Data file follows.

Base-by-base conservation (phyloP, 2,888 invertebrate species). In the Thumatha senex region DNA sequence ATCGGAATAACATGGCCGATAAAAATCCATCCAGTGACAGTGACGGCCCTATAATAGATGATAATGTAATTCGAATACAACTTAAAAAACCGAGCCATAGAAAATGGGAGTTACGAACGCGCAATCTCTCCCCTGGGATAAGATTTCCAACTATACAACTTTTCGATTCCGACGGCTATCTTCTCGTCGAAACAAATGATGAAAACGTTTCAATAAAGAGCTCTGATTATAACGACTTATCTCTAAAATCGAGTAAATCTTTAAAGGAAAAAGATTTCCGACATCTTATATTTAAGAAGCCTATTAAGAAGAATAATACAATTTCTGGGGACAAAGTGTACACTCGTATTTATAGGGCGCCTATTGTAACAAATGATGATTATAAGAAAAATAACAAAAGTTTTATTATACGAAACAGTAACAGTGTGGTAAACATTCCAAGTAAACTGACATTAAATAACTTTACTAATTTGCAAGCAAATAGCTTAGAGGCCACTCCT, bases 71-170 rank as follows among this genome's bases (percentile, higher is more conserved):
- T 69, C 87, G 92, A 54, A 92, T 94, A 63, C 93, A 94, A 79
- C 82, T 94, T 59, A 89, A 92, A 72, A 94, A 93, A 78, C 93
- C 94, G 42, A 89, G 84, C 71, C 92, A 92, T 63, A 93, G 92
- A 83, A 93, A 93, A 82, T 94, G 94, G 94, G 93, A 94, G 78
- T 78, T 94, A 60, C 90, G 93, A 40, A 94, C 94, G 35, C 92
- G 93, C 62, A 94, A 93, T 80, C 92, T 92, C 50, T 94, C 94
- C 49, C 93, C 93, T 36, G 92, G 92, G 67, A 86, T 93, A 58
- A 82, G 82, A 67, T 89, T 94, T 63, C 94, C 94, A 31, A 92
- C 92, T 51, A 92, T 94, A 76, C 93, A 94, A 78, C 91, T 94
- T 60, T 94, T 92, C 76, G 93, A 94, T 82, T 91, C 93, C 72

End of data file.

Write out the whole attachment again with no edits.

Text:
Base-by-base conservation (phyloP, 2,888 invertebrate species). In the Thumatha senex region DNA sequence ATCGGAATAACATGGCCGATAAAAATCCATCCAGTGACAGTGACGGCCCTATAATAGATGATAATGTAATTCGAATACAACTTAAAAAACCGAGCCATAGAAAATGGGAGTTACGAACGCGCAATCTCTCCCCTGGGATAAGATTTCCAACTATACAACTTTTCGATTCCGACGGCTATCTTCTCGTCGAAACAAATGATGAAAACGTTTCAATAAAGAGCTCTGATTATAACGACTTATCTCTAAAATCGAGTAAATCTTTAAAGGAAAAAGATTTCCGACATCTTATATTTAAGAAGCCTATTAAGAAGAATAATACAATTTCTGGGGACAAAGTGTACACTCGTATTTATAGGGCGCCTATTGTAACAAATGATGATTATAAGAAAAATAACAAAAGTTTTATTATACGAAACAGTAACAGTGTGGTAAACATTCCAAGTAAACTGACATTAAATAACTTTACTAATTTGCAAGCAAATAGCTTAGAGGCCACTCCT, bases 71-170 rank as follows among this genome's bases (percentile, higher is more conserved):
- T 69, C 87, G 92, A 54, A 92, T 94, A 63, C 93, A 94, A 79
- C 82, T 94, T 59, A 89, A 92, A 72, A 94, A 93, A 78, C 93
- C 94, G 42, A 89, G 84, C 71, C 92, A 92, T 63, A 93, G 92
- A 83, A 93, A 93, A 82, T 94, G 94, G 94, G 93, A 94, G 78
- T 78, T 94, A 60, C 90, G 93, A 40, A 94, C 94, G 35, C 92
- G 93, C 62, A 94, A 93, T 80, C 92, T 92, C 50, T 94, C 94
- C 49, C 93, C 93, T 36, G 92, G 92, G 67, A 86, T 93, A 58
- A 82, G 82, A 67, T 89, T 94, T 63, C 94, C 94, A 31, A 92
- C 92, T 51, A 92, T 94, A 76, C 93, A 94, A 78, C 91, T 94
- T 60, T 94, T 92, C 76, G 93, A 94, T 82, T 91, C 93, C 72